Magic 9x5 Hexagrams




Magic Stars are normally considered to be figures of 4 numbers in a row that add to the magic constant. The magic hexagram is such a pattern, and consists of the numbers 1 to 12 arranged in 6 lines of 4 numbers such that each line sums to the constant S. The sum of the series 1 to 12 is 78, there are 6 lines with each cell appearing in 2 lines, so the magic constant (S) is (2 x 78)/6 = 26. [1]

In 1989, Harold Reiter and David Richie considered an elaboration of this figure [2].
Suppose 3 additional lines were added to the hexagram (from point to opposite point). If a number (in the series 1 to 19) is placed at each point of intersection, there will be 5 numbers on each of the 9 lines. Can these numbers be arranged in such a manner that all 9 lines total to the same value?

They found that the answer was affirmative. Their algorithm and the resulting computer search program found all possible solutions. There are actually 9 separate magic constants, ranging from 46 to 54.

This search problem was made manageable by using several short-cuts.

  • Search for solutions with the magic constant from 46 to 50 only. Solutions for S= 51 to 54 are obtained from these by complementing the numbers (i.e. subtract each number from 20). When S=50 the complement is another solution with S=50.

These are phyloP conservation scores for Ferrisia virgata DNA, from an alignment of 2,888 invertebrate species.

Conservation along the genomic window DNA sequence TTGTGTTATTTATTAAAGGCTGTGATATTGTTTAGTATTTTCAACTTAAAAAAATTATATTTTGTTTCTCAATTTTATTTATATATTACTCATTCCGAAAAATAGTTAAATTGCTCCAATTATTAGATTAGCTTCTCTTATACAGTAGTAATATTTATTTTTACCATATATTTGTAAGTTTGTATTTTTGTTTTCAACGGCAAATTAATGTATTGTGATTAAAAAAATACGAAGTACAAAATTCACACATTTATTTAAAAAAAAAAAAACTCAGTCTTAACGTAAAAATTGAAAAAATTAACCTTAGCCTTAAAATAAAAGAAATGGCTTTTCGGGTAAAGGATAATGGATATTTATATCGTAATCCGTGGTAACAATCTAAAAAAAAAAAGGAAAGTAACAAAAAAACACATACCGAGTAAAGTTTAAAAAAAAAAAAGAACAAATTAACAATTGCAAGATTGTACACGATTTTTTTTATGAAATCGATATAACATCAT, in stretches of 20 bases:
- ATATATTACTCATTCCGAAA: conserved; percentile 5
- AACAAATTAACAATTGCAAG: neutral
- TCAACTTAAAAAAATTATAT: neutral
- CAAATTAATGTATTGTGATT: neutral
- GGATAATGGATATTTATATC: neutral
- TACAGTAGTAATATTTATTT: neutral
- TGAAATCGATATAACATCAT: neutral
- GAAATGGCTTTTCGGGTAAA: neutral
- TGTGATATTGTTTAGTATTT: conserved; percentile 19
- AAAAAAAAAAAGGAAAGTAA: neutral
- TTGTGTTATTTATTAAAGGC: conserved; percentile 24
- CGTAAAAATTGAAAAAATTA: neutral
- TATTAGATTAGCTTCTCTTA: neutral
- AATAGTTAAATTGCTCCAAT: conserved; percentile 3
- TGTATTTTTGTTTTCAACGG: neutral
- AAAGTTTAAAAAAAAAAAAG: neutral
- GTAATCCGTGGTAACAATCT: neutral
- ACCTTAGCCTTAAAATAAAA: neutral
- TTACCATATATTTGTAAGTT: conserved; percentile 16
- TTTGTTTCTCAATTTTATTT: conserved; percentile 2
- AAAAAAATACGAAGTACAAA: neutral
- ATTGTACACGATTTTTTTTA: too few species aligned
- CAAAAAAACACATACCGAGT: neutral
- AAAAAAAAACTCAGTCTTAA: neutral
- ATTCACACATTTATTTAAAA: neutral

• Consider only a standard position solution when searching. No need to consider the other 11 rotations or reflections (which are considered equivalent in magic objects).

Their search involved only 18,264,704 checks instead of the 19! that would have been required if all combinations were checked.

The number of basic solutions are:

Sum Solutions
46 91
47 284
48 377
49 888
50 1100
51 888
52 377
53 284
54 91
Total 4380

[1] Order-6 Magic Stars
[2] Harold Reiter and David Richie , A Complete Solution to the Magic Hexagon Problem, College Mathematics Journal, Vol. 20:4, 1989, pages 307-316.



The S = 51 solution below is the complement of the S = 49 solution shown





This page was originally posted April 2007
It was last updated January 27, 2012
Harvey Heinz
Copyright 1998-2009 by Harvey D. Heinz